# Khan/khan-exercises

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 Graphs of inequalities
reduce( randRangeNonZero( -5, 5 ), randRange( 1, 5 ) ) randRangeNonZero( max( -10, -10 - SLOPE_FRAC[0] ), min( 10, 10 - SLOPE_FRAC[0] ) ) SLOPE_FRAC[0] / SLOPE_FRAC[1] coefficient(fractionReduce(SLOPE_FRAC[0], SLOPE_FRAC[1])) + "x" randRangeNonZero( -3, 3 ) SLOPE_FRAC[0] * -MULT SLOPE_FRAC[1] * MULT SLOPE_FRAC[1] * YINT * MULT randFromArray([ true, false ]) randFromArray([ "<", ">", "≤", "≥" ]) B < 0 ? { "<": ">", ">": "<", "≤": "≥", "≥": "≤" }[ COMP ] : COMP COMP === "<" || COMP === "≤" COMP === "≥" || COMP === "≤" abs(YINT + SLOPE_FRAC[0]) < 10 ? [SLOPE_FRAC[1], YINT + SLOPE_FRAC[0]] : [-2 * SLOPE_FRAC[1], YINT - 2 * SLOPE_FRAC[0]] abs(YINT - SLOPE_FRAC[0]) < 10 ? [-SLOPE_FRAC[1], YINT - SLOPE_FRAC[0]] : [2 * SLOPE_FRAC[1], YINT + 2 * SLOPE_FRAC[0]] (YINT < 0 && !LESS_THAN) || (YINT > 0 && LESS_THAN)

What is the inequality represented by this graph?

graphInit({ range: 11, scale: 20, axisArrows: "<->", tickStep: 1, labelStep: 1, gridOpacity: 0.05, axisOpacity: 0.2, tickOpacity: 0.4, labelOpacity: 0.5 }); label( [ 0, -11 ], "y", "below" ); label( [ 11, 0 ], "x", "right" ); var dash = INCLUSIVE ? "" : "- "; style({ stroke: BLUE, strokeWidth: 2, strokeDasharray: dash }, function() { line( [ -11, -11 * SLOPE + YINT ], [ 11, 11 * SLOPE + YINT ] ).toBack(); }); graph.shadeEdge = (LESS_THAN ? 11 < YINT : 11 > YINT) ? 11: -11; style({ fill: BLUE, stroke: null, opacity: KhanUtil.FILL_OPACITY }, function() { graph.shading = path([ [ 11, graph.shadeEdge ], [ 11, 11 * SLOPE + YINT ], [ -11, -11 * SLOPE + YINT ], [ -11, graph.shadeEdge ] ]); });

yCOMP SLOPE \space x + YINT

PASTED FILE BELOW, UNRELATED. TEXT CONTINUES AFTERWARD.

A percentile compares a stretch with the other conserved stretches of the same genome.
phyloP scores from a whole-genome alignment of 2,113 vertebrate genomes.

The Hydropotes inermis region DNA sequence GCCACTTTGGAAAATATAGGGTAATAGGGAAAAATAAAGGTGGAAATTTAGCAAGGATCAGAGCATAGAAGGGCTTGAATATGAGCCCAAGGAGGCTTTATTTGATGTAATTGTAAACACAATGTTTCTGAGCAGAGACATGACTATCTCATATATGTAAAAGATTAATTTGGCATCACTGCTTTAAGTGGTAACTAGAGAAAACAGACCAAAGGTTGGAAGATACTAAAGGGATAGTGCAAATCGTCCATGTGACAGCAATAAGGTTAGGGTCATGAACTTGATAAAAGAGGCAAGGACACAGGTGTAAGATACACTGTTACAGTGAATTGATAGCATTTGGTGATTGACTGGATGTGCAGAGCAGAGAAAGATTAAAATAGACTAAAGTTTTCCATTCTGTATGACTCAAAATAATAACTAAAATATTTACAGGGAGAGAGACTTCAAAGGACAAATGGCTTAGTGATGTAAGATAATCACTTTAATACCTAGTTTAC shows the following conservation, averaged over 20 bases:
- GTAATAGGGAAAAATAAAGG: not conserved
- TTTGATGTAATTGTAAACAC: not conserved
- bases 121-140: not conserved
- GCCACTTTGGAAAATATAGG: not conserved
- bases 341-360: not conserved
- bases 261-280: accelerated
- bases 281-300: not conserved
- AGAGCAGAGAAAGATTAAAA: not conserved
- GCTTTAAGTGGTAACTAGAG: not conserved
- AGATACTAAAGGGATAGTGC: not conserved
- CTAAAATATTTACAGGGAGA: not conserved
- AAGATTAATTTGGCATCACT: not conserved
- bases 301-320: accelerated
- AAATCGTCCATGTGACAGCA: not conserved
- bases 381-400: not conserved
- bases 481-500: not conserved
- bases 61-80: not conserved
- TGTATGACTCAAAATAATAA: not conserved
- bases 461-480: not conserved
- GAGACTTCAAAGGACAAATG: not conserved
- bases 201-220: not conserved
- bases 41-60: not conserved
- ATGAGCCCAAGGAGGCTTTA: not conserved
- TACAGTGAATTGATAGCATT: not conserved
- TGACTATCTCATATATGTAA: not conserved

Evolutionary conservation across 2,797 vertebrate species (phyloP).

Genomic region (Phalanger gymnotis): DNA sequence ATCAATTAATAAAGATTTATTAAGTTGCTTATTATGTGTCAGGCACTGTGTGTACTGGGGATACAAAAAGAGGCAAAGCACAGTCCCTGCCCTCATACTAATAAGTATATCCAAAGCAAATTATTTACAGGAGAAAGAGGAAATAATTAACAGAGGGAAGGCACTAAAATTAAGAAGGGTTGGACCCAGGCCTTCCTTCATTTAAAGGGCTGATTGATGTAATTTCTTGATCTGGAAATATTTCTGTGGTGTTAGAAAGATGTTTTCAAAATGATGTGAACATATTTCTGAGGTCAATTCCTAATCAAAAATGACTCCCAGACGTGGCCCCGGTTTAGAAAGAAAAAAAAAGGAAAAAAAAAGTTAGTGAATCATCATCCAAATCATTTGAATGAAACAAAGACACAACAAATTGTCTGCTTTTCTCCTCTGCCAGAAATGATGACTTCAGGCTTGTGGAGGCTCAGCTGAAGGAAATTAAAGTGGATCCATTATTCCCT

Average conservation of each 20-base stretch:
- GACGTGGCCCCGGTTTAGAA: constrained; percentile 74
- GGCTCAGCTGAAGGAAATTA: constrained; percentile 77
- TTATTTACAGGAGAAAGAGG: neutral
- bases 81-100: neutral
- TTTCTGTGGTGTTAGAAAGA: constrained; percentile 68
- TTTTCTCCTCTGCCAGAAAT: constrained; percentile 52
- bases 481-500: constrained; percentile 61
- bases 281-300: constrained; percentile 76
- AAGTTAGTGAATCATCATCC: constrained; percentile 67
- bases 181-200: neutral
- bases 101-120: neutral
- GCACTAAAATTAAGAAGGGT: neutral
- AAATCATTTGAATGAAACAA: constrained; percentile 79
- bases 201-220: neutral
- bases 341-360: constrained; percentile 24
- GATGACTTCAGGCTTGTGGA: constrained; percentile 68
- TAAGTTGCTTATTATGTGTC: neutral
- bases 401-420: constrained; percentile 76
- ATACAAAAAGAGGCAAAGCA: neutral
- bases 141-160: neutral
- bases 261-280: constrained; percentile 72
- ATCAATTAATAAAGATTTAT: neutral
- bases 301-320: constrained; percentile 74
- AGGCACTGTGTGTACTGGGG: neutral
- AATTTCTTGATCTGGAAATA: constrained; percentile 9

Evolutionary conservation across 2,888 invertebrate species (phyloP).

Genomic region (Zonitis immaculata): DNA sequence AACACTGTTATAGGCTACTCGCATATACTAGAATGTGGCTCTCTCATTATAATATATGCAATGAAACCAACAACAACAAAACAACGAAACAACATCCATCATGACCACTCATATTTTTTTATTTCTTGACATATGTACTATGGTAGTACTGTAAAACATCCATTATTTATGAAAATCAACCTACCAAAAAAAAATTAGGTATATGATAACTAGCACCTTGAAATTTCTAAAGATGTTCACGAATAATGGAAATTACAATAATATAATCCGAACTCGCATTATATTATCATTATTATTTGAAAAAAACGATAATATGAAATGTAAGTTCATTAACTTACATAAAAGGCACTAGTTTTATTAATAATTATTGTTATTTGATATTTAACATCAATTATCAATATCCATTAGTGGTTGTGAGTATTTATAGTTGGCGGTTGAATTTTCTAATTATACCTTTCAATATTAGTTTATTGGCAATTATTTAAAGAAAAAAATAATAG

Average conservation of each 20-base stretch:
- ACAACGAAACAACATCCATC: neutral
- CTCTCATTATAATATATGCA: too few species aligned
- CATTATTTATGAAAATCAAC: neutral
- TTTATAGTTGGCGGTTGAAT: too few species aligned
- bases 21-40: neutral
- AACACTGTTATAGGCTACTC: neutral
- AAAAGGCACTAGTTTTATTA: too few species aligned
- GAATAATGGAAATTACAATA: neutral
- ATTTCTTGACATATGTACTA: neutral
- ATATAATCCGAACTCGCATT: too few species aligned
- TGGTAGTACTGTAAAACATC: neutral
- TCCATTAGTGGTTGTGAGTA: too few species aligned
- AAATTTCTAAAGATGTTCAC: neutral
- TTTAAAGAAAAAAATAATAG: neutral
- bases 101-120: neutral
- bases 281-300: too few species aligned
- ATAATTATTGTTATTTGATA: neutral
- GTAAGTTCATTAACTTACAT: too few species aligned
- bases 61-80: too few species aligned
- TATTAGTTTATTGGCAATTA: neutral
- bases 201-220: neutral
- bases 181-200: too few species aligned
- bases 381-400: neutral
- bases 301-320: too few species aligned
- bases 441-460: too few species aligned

To find the equation of a linear inequality you should first find the equation of the line that forms the boundary of the solution set. This line is shown on the graph above.

One way to find the equation of this line is to choose two points on the line and find the slope and y-intercept from there. Two points on this line are (X1,Y1) and (X2,Y2).

Substitute both points into the equation for the slope of a line.

m = \dfrac{Y2 - negParens(Y1)}{X2 - negParens(X1)} = fractionReduce( Y2 - Y1, X2 - X1 )

To find b, we can substitute in either of the two points into the equation with solved slope.

Using the first point (X1, Y1), substitute y = Y1 and x = X1:

Y1 = (fractionReduce( Y2 - Y1, X2 - X1 ))(X1) + b

b = Y1 - fractionReduce( X1 * ( Y2 - Y1 ), X2 - X1 ) = fractionReduce( Y1 * (X2 - X1) - X1 * ( Y2 - Y1 ), X2 - X1 )

The equation of the line is y = ( SLOPE === -1 ? "-" : ( SLOPE === 1 ? "" : fractionReduce( Y2 - Y1, X2 - X1 ))) x + fractionReduce( Y1 * (X2 - X1) - X1 * ( Y2 - Y1 ), X2 - X1 ) (the value of m is SLOPE).

Now that we have the equation for the boundary line, we need to decide which inequality sign to use.

If we pick a point on the line, let's say (X1,Y1), we can see that points below that point are all shaded in. These are the points where x = X1 but y is less than Y1. So we should use a < or sign.

If we pick a point on the line, let's say (X1,Y1), we can see that points above that point are all shaded in. These are the points where x = X1 but y is greater than Y1. So we should use a > or sign.

Another way to see this is to try plugging in a point. The easiest point to plug in is (0,0):

y \; ? \; coefficient(fractionReduce(Y2 - Y1, X2 - X1))x + fractionReduce(Y1 * (X2 - X1) - X1 * (Y2 - Y1), X2 - X1)

0 \; ? \; ( SLOPE === -1 ? "-1 \\times" : ( SLOPE === 1 ? "" : fractionReduce( Y2 - Y1, X2 - X1 ) + "\\times")) 0 + fractionReduce(Y1 * (X2 - X1) - X1 * (Y2 - Y1), X2 - X1)

Since (0, 0) is in the shaded area, this expression must be true. Since (0, 0) is not in the shaded area, this expression must be false. So, the ? must be either < or . So, the ? must be either > or .

The line of the graph is solid, so the points on the boundary are in the set of solutions for this inequality.

The line of the graph is dashed, so the points on the boundary are not in the set of solutions for this inequality.

So, we choose the COMP sign, and the final inequality is y COMP PRETTY_SLOPE + YINT.